Silk Finest and Most Desirable Fabric on Earth
Silk has been around for more than 4,000 years. Indeed, the history of silk is the story of civilization itself. No other fabric has inspired such mythology and artistry. From its ancient origins through today, silk has been recognized as the finest and most desirable fabric on Earth.
An Accidental Discovery
Chinese legend holds that silk was discovered in the 27th century BC when a cocoon fell from a mulberry tree into the teacup of the Chinese Emperor’s wife. She watched the cocoon unravel, revealing a long delicate thread. The Emperor’s wife was intrigued and went on to collect similar silk thread from thousands of cocoons; she then wove the fibers into a robe for the Emperor.
While initially reserved for only the Emperor and his inner circle, the wearing of silk eventually spread to anyone who could afford it. Silk soon became essential to the Chinese economy and was even used as currency. China began to trade silk outside of Asia as early as 1000 BC. Eventually, a network of trade routes opened to facilitate the trading of silk through Asia, the Middle East, the Mediterranean, and Europe; these routes are known collectively as The Silk Road. The Silk Road also opened up paths for exploration from Europe to the East, most notably the Italian explorer Marco Polo who traveled the route to reach Mongolia in the 13th century.
For more than two centuries, the secrets of silk production - known as sericulture or silk farming were exclusive to the Chinese and passed through generations. Over time, however, sericulture began to spread to the West. By the 15th century, France and Italy had become leading European manufacturers of silk products, which were in great demand for several centuries. To this day the production of silk (sericulture) and the silk industry itself is prized for its luxury.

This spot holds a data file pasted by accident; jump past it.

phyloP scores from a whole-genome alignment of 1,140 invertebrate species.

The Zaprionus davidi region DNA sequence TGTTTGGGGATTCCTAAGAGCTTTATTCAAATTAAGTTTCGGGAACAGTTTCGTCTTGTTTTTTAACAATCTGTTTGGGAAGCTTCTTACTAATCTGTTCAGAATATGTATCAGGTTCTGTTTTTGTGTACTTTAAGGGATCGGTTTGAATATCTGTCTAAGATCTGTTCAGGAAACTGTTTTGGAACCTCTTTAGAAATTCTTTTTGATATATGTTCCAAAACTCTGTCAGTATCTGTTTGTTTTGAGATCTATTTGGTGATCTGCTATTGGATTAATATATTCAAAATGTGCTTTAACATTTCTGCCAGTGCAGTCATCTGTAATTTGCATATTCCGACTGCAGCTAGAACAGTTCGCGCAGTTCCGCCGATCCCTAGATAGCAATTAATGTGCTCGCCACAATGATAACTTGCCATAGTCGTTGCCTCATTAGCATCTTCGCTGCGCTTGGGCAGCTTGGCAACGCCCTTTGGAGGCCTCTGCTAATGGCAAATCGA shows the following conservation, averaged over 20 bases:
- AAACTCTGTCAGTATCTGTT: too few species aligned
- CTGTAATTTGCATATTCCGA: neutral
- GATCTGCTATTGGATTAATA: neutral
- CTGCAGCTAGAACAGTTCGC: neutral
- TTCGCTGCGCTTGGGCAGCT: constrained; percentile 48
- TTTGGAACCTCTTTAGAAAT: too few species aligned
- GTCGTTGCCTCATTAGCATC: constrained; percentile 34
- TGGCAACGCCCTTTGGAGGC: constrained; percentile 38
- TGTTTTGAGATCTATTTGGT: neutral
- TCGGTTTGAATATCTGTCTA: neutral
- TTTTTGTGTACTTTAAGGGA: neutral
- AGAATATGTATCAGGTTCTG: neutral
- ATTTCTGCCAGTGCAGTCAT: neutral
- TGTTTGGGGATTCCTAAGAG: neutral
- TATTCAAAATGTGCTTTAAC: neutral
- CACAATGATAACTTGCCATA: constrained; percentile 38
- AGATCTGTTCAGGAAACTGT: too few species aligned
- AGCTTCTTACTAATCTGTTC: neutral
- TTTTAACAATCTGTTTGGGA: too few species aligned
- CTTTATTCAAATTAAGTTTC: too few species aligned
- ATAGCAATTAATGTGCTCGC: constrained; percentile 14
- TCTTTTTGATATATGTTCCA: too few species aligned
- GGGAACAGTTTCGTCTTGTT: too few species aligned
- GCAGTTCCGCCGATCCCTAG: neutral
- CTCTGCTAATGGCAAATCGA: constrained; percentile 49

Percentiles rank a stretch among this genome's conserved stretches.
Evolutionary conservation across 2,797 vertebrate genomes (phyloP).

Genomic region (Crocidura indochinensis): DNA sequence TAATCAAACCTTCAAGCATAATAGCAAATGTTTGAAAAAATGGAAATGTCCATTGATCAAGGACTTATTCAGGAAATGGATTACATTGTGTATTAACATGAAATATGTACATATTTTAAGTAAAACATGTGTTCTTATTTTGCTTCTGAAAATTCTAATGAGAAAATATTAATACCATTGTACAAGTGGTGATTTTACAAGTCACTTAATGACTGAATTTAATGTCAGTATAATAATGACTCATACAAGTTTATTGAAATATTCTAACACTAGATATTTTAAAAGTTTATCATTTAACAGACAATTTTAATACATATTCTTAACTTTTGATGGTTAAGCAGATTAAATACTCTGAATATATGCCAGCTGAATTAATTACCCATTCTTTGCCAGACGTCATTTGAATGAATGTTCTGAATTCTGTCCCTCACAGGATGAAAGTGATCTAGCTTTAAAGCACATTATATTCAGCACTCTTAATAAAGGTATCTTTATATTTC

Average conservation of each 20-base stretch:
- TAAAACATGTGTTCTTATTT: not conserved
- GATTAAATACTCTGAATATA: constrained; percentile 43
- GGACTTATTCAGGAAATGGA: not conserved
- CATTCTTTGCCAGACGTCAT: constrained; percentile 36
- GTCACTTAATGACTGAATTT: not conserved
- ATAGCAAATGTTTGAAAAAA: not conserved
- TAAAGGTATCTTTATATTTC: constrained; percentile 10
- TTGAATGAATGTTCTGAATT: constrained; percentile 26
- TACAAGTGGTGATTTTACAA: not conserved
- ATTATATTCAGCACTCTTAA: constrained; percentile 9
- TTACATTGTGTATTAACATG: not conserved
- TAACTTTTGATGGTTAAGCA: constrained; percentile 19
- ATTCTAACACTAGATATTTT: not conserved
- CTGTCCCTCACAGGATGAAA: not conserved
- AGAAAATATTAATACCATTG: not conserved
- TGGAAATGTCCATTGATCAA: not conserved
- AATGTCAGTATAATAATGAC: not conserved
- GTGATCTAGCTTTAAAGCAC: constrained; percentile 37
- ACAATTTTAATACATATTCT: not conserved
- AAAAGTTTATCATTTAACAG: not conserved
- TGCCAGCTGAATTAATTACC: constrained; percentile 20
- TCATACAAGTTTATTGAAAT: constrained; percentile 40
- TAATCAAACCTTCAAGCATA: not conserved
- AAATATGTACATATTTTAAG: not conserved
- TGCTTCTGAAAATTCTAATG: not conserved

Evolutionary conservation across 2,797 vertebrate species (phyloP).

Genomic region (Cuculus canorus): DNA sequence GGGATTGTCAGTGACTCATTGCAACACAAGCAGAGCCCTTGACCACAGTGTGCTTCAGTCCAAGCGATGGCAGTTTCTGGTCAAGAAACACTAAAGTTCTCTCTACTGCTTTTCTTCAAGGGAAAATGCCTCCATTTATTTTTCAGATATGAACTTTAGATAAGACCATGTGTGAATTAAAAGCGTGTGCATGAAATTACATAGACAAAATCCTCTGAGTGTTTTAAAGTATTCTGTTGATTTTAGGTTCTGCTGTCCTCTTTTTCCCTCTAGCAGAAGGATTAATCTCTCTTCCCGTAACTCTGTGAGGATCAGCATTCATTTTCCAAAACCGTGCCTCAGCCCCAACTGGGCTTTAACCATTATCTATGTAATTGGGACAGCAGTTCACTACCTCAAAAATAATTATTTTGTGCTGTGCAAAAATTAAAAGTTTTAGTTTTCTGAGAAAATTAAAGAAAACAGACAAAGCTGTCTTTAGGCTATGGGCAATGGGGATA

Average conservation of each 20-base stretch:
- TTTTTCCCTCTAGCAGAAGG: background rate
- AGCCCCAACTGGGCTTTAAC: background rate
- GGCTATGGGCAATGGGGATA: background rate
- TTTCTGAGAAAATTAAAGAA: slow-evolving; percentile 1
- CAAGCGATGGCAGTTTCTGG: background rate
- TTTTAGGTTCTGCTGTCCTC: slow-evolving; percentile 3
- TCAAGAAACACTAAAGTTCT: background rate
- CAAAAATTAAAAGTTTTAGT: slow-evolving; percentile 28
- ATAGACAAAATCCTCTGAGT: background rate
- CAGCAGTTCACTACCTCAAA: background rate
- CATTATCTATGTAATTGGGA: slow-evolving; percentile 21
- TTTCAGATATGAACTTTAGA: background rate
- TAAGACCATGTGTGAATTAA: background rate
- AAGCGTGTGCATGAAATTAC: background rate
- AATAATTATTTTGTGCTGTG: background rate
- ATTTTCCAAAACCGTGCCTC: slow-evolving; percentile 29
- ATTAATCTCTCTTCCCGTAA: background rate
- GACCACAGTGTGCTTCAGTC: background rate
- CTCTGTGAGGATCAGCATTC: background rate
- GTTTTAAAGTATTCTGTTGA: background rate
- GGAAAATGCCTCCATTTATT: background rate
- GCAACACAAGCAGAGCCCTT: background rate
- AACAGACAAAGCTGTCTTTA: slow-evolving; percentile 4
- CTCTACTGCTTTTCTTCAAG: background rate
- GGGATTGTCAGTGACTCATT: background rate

Enduring Beauty in the Modern Era
The silk industry has weathered many threats over time, including outbreaks of disease that attack silkworms; the mass manufacturing of the industrial era; and the development of synthetic fibers such as nylon. Today, China has regained its place as the world’s largest manufacturer of silk; together with Japan, it produces more than half the world’s supply. Today, China has regained its place as the world’s largest manufacturer of silk; together with Japan, it produces more than half the world’s supply of silk.
Today, silk is prized not only for its beauty and luxurious feel but also for its unique properties. Like hair, silk is protein-based; a silk pillowcase is gentle on both hair and skin. Beauty experts tout the restorative properties of sleeping on silk a wonderful way to minimize both sleep wrinkles and "bed head." Additionally, silk is hypoallergenic, non-irritating, and breathable.
Mulberry Park Silks: Accessible Luxury
We founded Mulberry Park Silks with one simple mission: to design the highest quality silk items in the market and offer them at an affordable price. And we’ve done just that, with a full range of silk products made from 100% pure mulberry long strand silk fabric.The silk fabric used for our silk pillowcases has also been OEKO-TEX® Certified (Standard 100) to be free of chemicals.
Mulberry Park Silk also offers a line of silk accessories such as sleep masks , travel pillows and hair scrunchies . You’ll also find our Heritage Park collection of fine fabric wash, which is hypoallergenic and formulated specifically for silk and other delicate linens.